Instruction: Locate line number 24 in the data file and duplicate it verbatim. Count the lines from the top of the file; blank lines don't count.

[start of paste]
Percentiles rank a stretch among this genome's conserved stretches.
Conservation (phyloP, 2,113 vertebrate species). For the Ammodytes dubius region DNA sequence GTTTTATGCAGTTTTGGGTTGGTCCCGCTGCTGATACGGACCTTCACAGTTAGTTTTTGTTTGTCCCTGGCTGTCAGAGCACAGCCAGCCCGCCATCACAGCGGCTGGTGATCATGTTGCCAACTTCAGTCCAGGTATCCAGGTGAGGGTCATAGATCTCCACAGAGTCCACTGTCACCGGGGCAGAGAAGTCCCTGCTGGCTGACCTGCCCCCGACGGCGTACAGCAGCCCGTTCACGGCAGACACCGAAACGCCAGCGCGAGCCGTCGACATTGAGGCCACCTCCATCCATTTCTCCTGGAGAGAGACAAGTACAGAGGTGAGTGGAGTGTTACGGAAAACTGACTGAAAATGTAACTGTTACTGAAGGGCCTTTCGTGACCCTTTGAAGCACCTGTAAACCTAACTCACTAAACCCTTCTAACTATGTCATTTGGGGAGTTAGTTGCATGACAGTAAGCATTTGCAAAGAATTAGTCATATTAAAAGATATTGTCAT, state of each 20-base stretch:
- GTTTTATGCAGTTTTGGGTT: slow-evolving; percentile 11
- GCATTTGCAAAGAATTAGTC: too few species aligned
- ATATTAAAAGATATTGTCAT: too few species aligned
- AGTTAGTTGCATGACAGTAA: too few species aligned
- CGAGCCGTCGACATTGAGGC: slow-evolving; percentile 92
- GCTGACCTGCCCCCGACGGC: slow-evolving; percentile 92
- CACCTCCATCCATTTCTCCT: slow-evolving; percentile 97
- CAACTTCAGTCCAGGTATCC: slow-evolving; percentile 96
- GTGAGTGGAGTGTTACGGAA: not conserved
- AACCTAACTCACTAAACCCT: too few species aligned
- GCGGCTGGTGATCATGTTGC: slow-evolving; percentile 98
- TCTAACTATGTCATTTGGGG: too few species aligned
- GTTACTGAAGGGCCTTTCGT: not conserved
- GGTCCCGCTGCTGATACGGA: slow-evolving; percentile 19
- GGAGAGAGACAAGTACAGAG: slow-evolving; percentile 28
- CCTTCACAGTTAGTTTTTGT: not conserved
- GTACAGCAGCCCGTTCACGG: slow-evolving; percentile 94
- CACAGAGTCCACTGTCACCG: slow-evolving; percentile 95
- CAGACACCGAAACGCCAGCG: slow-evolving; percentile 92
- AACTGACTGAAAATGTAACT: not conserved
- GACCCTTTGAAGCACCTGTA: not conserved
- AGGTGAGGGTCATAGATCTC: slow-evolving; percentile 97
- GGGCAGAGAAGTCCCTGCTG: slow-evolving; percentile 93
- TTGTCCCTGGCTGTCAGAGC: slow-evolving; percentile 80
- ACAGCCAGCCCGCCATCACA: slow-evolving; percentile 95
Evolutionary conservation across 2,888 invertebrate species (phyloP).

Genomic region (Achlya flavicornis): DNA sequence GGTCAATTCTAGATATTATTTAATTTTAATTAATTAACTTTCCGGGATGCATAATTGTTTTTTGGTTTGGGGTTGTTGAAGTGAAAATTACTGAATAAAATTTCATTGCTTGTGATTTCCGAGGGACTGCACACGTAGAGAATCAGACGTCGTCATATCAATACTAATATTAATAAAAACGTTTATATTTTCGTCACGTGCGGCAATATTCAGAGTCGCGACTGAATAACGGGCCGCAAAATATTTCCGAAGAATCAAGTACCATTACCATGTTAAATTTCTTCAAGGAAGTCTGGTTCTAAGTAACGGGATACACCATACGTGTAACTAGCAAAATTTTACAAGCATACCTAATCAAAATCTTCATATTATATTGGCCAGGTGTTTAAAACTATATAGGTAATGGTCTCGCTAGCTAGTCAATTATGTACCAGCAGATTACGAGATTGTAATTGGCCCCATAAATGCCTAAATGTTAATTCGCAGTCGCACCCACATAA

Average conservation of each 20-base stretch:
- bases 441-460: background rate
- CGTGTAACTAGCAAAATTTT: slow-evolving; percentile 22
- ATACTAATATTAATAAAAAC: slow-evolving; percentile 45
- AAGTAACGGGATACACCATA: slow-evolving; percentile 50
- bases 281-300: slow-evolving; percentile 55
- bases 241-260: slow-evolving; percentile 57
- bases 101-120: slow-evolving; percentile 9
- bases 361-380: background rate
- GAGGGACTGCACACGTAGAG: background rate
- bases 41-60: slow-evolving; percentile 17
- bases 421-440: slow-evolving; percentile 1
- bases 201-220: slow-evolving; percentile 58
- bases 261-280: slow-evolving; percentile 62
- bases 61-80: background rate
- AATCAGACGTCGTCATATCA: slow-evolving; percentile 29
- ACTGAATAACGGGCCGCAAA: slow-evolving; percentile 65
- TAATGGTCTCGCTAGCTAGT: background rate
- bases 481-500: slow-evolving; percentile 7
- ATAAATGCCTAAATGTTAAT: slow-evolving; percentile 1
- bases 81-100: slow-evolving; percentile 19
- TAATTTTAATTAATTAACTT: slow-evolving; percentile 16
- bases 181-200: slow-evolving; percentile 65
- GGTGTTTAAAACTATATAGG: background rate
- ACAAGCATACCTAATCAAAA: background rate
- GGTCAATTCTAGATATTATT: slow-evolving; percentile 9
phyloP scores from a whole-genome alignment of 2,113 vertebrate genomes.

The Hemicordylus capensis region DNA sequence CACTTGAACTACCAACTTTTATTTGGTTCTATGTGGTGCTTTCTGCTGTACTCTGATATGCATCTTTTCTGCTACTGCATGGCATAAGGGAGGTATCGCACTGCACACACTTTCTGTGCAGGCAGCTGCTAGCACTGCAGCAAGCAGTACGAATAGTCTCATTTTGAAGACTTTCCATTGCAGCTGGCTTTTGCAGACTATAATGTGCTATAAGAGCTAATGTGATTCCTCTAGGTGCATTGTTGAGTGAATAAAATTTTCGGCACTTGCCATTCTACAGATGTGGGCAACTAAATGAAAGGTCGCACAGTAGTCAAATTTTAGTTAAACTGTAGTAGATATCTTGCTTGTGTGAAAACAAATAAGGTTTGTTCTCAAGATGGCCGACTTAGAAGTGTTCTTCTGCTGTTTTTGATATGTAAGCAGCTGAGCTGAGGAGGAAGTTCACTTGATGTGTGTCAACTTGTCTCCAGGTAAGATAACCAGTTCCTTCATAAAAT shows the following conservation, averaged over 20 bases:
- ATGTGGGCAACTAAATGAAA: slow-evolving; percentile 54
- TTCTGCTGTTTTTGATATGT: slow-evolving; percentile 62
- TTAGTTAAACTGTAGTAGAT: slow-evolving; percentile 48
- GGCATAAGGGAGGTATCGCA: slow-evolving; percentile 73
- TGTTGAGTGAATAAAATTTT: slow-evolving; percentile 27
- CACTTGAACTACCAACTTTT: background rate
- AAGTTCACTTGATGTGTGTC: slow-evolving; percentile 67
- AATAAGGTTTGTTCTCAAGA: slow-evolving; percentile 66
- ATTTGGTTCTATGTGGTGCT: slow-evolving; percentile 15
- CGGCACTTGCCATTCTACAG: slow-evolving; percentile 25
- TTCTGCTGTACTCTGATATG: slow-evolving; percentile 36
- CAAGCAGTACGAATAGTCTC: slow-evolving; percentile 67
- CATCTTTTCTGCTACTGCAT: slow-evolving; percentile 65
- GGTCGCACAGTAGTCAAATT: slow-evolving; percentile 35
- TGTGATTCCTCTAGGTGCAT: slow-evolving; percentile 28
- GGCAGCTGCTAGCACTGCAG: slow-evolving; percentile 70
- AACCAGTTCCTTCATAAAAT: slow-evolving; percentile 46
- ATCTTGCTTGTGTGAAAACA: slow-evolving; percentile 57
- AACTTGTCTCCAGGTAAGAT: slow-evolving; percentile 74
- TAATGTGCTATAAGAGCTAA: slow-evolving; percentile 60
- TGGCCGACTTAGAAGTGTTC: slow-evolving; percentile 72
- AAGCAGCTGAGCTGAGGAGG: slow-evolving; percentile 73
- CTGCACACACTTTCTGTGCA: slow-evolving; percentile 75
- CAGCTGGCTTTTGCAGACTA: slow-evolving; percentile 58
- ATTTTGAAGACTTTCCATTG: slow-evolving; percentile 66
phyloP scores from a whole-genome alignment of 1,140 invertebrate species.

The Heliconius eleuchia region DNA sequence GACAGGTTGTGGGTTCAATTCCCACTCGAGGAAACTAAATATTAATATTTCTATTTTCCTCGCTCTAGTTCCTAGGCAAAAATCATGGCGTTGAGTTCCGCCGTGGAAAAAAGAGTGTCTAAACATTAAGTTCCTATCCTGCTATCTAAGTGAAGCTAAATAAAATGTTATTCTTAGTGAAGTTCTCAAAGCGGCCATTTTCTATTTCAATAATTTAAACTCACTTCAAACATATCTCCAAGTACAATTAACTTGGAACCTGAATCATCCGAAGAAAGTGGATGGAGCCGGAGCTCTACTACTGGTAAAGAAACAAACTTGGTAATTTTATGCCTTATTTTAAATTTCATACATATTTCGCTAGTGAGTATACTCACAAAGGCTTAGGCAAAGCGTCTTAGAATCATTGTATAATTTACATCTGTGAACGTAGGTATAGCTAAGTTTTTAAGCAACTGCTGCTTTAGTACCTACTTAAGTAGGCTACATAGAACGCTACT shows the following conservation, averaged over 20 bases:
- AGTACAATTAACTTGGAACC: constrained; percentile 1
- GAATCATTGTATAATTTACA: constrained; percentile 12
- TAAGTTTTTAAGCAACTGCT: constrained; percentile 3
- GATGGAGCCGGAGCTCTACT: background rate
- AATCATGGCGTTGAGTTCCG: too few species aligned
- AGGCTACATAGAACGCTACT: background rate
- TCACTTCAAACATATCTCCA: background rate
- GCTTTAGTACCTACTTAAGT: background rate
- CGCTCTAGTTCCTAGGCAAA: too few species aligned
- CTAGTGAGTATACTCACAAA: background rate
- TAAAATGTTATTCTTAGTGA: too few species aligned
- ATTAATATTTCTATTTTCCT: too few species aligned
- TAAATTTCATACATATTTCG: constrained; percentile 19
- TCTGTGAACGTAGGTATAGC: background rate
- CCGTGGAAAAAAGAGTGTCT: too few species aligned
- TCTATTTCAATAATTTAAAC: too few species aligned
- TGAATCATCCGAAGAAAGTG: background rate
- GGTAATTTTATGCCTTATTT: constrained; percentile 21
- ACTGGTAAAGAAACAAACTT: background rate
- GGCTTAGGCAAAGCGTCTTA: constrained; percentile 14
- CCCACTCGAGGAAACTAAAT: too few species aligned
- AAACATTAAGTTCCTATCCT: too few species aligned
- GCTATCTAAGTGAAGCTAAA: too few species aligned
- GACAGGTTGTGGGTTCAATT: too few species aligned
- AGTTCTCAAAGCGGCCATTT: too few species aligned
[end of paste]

- AGGTGAGGGTCATAGATCTC: slow-evolving; percentile 97